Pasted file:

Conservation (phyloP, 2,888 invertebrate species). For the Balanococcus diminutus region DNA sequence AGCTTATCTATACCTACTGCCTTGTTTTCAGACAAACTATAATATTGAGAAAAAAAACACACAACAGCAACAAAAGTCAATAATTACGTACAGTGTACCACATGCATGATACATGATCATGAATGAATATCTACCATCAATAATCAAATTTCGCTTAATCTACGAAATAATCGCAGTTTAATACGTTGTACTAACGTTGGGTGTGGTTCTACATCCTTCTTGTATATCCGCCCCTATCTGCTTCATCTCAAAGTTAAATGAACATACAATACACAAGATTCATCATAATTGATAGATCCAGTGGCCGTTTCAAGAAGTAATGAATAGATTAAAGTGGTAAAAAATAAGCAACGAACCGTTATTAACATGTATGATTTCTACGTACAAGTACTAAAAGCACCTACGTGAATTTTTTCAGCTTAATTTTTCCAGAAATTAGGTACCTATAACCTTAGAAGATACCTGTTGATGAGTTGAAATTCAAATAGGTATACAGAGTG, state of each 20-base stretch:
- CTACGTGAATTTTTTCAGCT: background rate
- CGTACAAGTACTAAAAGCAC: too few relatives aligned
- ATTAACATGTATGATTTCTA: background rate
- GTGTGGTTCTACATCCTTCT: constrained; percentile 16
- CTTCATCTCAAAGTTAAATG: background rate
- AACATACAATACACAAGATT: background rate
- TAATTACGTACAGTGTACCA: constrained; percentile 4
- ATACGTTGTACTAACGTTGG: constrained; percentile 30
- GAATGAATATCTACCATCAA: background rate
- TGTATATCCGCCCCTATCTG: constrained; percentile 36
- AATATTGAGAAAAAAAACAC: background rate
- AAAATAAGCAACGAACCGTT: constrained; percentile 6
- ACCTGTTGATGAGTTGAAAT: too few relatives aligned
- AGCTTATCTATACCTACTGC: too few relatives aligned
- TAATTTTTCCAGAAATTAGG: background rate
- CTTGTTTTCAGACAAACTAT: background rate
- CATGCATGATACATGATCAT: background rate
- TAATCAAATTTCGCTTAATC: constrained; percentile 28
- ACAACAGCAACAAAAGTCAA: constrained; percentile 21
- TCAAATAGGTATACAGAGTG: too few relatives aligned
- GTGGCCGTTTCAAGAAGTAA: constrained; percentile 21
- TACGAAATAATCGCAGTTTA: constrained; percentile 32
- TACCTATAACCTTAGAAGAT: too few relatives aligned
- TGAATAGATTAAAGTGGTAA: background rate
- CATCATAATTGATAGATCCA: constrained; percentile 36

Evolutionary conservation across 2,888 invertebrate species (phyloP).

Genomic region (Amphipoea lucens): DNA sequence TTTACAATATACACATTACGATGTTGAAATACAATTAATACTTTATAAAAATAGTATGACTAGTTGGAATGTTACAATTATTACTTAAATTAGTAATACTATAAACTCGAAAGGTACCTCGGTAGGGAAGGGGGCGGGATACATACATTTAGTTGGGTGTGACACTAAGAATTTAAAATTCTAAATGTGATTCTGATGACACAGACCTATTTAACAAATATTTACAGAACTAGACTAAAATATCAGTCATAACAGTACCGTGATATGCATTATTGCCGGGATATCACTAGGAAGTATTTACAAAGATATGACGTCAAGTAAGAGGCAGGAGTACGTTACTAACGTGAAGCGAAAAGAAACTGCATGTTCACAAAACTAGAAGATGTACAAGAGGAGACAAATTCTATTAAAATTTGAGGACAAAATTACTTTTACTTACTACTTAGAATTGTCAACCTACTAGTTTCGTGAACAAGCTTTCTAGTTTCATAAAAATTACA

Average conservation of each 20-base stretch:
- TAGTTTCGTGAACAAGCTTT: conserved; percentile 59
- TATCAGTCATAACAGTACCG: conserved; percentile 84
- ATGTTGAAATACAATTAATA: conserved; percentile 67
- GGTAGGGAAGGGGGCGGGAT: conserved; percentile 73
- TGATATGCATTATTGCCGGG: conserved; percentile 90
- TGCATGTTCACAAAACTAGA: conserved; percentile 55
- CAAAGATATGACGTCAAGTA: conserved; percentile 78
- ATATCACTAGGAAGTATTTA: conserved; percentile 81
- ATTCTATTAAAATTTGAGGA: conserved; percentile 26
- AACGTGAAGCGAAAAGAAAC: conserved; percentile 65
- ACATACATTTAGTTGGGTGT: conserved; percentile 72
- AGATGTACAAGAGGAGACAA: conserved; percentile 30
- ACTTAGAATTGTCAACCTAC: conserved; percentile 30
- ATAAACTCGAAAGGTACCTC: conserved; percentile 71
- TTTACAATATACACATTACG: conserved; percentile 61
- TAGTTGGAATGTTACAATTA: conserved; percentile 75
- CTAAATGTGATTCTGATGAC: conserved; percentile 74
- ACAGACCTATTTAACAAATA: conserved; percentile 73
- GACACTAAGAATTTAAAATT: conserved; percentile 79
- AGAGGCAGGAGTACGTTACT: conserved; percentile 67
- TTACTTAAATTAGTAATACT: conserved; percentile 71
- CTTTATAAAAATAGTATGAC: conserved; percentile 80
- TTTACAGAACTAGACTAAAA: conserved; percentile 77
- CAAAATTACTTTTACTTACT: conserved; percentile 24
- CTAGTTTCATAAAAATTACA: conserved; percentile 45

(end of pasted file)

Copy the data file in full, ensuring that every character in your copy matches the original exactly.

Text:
Conservation (phyloP, 2,888 invertebrate species). For the Balanococcus diminutus region DNA sequence AGCTTATCTATACCTACTGCCTTGTTTTCAGACAAACTATAATATTGAGAAAAAAAACACACAACAGCAACAAAAGTCAATAATTACGTACAGTGTACCACATGCATGATACATGATCATGAATGAATATCTACCATCAATAATCAAATTTCGCTTAATCTACGAAATAATCGCAGTTTAATACGTTGTACTAACGTTGGGTGTGGTTCTACATCCTTCTTGTATATCCGCCCCTATCTGCTTCATCTCAAAGTTAAATGAACATACAATACACAAGATTCATCATAATTGATAGATCCAGTGGCCGTTTCAAGAAGTAATGAATAGATTAAAGTGGTAAAAAATAAGCAACGAACCGTTATTAACATGTATGATTTCTACGTACAAGTACTAAAAGCACCTACGTGAATTTTTTCAGCTTAATTTTTCCAGAAATTAGGTACCTATAACCTTAGAAGATACCTGTTGATGAGTTGAAATTCAAATAGGTATACAGAGTG, state of each 20-base stretch:
- CTACGTGAATTTTTTCAGCT: background rate
- CGTACAAGTACTAAAAGCAC: too few relatives aligned
- ATTAACATGTATGATTTCTA: background rate
- GTGTGGTTCTACATCCTTCT: constrained; percentile 16
- CTTCATCTCAAAGTTAAATG: background rate
- AACATACAATACACAAGATT: background rate
- TAATTACGTACAGTGTACCA: constrained; percentile 4
- ATACGTTGTACTAACGTTGG: constrained; percentile 30
- GAATGAATATCTACCATCAA: background rate
- TGTATATCCGCCCCTATCTG: constrained; percentile 36
- AATATTGAGAAAAAAAACAC: background rate
- AAAATAAGCAACGAACCGTT: constrained; percentile 6
- ACCTGTTGATGAGTTGAAAT: too few relatives aligned
- AGCTTATCTATACCTACTGC: too few relatives aligned
- TAATTTTTCCAGAAATTAGG: background rate
- CTTGTTTTCAGACAAACTAT: background rate
- CATGCATGATACATGATCAT: background rate
- TAATCAAATTTCGCTTAATC: constrained; percentile 28
- ACAACAGCAACAAAAGTCAA: constrained; percentile 21
- TCAAATAGGTATACAGAGTG: too few relatives aligned
- GTGGCCGTTTCAAGAAGTAA: constrained; percentile 21
- TACGAAATAATCGCAGTTTA: constrained; percentile 32
- TACCTATAACCTTAGAAGAT: too few relatives aligned
- TGAATAGATTAAAGTGGTAA: background rate
- CATCATAATTGATAGATCCA: constrained; percentile 36

Evolutionary conservation across 2,888 invertebrate species (phyloP).

Genomic region (Amphipoea lucens): DNA sequence TTTACAATATACACATTACGATGTTGAAATACAATTAATACTTTATAAAAATAGTATGACTAGTTGGAATGTTACAATTATTACTTAAATTAGTAATACTATAAACTCGAAAGGTACCTCGGTAGGGAAGGGGGCGGGATACATACATTTAGTTGGGTGTGACACTAAGAATTTAAAATTCTAAATGTGATTCTGATGACACAGACCTATTTAACAAATATTTACAGAACTAGACTAAAATATCAGTCATAACAGTACCGTGATATGCATTATTGCCGGGATATCACTAGGAAGTATTTACAAAGATATGACGTCAAGTAAGAGGCAGGAGTACGTTACTAACGTGAAGCGAAAAGAAACTGCATGTTCACAAAACTAGAAGATGTACAAGAGGAGACAAATTCTATTAAAATTTGAGGACAAAATTACTTTTACTTACTACTTAGAATTGTCAACCTACTAGTTTCGTGAACAAGCTTTCTAGTTTCATAAAAATTACA

Average conservation of each 20-base stretch:
- TAGTTTCGTGAACAAGCTTT: conserved; percentile 59
- TATCAGTCATAACAGTACCG: conserved; percentile 84
- ATGTTGAAATACAATTAATA: conserved; percentile 67
- GGTAGGGAAGGGGGCGGGAT: conserved; percentile 73
- TGATATGCATTATTGCCGGG: conserved; percentile 90
- TGCATGTTCACAAAACTAGA: conserved; percentile 55
- CAAAGATATGACGTCAAGTA: conserved; percentile 78
- ATATCACTAGGAAGTATTTA: conserved; percentile 81
- ATTCTATTAAAATTTGAGGA: conserved; percentile 26
- AACGTGAAGCGAAAAGAAAC: conserved; percentile 65
- ACATACATTTAGTTGGGTGT: conserved; percentile 72
- AGATGTACAAGAGGAGACAA: conserved; percentile 30
- ACTTAGAATTGTCAACCTAC: conserved; percentile 30
- ATAAACTCGAAAGGTACCTC: conserved; percentile 71
- TTTACAATATACACATTACG: conserved; percentile 61
- TAGTTGGAATGTTACAATTA: conserved; percentile 75
- CTAAATGTGATTCTGATGAC: conserved; percentile 74
- ACAGACCTATTTAACAAATA: conserved; percentile 73
- GACACTAAGAATTTAAAATT: conserved; percentile 79
- AGAGGCAGGAGTACGTTACT: conserved; percentile 67
- TTACTTAAATTAGTAATACT: conserved; percentile 71
- CTTTATAAAAATAGTATGAC: conserved; percentile 80
- TTTACAGAACTAGACTAAAA: conserved; percentile 77
- CAAAATTACTTTTACTTACT: conserved; percentile 24
- CTAGTTTCATAAAAATTACA: conserved; percentile 45